Ernst Wöhr and Giovanni Ciccone are behind the success story that is Callaway Competition Photo: ADAC GT Masters
Ernst Wöhr and Giovanni Ciccone are behind the success story that is Callaway Competition Photo: ADAC GT Masters

Callaway Competition celebrate 25th anniversary

Outfit has enjoyed tremendous success

Callaway Competition, the most successful team in the ADAC GT Masters with 33 wins, is celebrating its Silver Jubilee this year.

During the past 25 years, Callaway Competition has achieved notable success in the 24 Hours of Le Mans, at Daytona, Barcelona and on the legendary Nürburgring Nordschleife as well as in the ADAC GT Masters, but the outfit has also been very successful in many other race series/events in a list too long to mention here.

The success story behind the motor racing workshop based in Leingarten, south-west Germany, began in 1985 when master mechanic, Ernst Wöhr, joined forces with car body builder, Giovanni Ciccone to set up 'Wöhr & Ciccone'. Three years later, Ernst Wöhr met American car maker, Reeves Callaway, at the Frankfurt Motor Show (IAA). As a result, Wöhr and Ciccone subsequently became the official European representatives of the US automobile manufacturer.

In 1990, Wöhr & Ciccone decided to go racing in the classic car segment. Giovanni Ciccone's 1965 Corvette, which had already been restored for the most part at the time, became the outfit's first racing car with help from experienced graduate engineer and racing driver, Herbert Schürg. "Herbert showed us how to build a proper racing car," said Ernst Wöhr. Aided by Schürg, the team won the main class of the FIA Historic GT Championship with this car in 1991 and 1992.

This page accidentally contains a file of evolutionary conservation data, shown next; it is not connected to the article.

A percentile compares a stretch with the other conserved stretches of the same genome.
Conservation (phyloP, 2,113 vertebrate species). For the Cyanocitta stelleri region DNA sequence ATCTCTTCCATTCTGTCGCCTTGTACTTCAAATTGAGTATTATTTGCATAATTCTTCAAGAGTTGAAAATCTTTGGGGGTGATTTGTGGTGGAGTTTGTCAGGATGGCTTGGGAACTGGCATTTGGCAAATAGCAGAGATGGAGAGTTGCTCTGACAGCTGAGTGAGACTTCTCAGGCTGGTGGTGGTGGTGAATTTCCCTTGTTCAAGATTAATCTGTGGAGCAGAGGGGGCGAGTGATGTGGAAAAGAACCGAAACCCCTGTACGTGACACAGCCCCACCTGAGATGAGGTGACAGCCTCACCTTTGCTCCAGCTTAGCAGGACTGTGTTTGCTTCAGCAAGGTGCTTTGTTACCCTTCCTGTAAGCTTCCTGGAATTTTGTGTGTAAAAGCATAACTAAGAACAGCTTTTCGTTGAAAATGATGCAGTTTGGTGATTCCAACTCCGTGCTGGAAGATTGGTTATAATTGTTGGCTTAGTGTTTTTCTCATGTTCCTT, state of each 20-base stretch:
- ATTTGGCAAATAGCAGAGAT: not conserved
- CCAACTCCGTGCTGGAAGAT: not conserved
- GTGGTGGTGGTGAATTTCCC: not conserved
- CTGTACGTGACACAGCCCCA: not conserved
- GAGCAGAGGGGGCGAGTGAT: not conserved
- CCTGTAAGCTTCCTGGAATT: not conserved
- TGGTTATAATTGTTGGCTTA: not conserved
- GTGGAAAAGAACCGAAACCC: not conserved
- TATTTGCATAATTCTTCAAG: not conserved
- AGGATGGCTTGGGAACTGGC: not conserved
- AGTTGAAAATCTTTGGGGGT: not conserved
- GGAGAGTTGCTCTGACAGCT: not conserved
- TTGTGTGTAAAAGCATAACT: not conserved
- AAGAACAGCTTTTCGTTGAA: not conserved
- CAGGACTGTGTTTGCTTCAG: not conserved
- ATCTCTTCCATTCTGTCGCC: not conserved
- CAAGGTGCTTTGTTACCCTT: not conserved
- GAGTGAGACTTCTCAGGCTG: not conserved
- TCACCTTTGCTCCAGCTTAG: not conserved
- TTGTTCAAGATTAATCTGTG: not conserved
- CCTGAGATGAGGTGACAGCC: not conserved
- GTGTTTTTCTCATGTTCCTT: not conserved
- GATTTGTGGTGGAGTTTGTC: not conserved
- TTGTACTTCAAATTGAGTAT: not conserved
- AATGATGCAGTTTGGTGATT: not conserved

A newly built Corvette LT-1 contested the inaugural season of the ADAC GT Cup in 1993. Herbert Schürg and the American, Boris Said III, in particular, soon became firm fan favourites in the amazing American racing car, and Said secured a number of finishes up front.

In 1994, Reeves Callaway, who likes to maintain a close, friendly relationship with his German partners, rang up and said: "Let's build a car for Le Mans." Your wish is our command! A Corvette C4 with a 6.2-litre V8 engine was modified for use in the Le Mans 24 Hours. After taking pole position and ranking in top positions in the GT class for nine hours, the car had to be retired prematurely when its French driver ran out of fuel after ignoring all signals from the pits. That same year, the outfit contested endurance races within the context of the BPR Global GT series and achieved victories in class at Vallelunga and Spa, plus a second place in the 1,000 km race at Suzuka.

The team's most notable success during this period was their 2nd place in the GT2 class/9th overall and 3rd place in GT2/11th overall for their customer, Riccardo Agusta, in the 1995 Le Mans race. Reeves Callaway, Giovanni Ciccone and Ernst Wöhr decided to set up 'Callaway Competition' in July 1995 after their promising Le Mans debut. Other founding members were Karl-Heinz Knapp and Günther Schlag. The plan was to realise Reeves Callaway's dream of building his own GT1 car, but the project was in vain following changes to the regulations when the FIA took charge of the BPR series. Karl-Heinz Knapp and Günther Schlag left the company. As a result, the newly built GT1 car saw action only once in the 24-hour race at Daytona in 1997.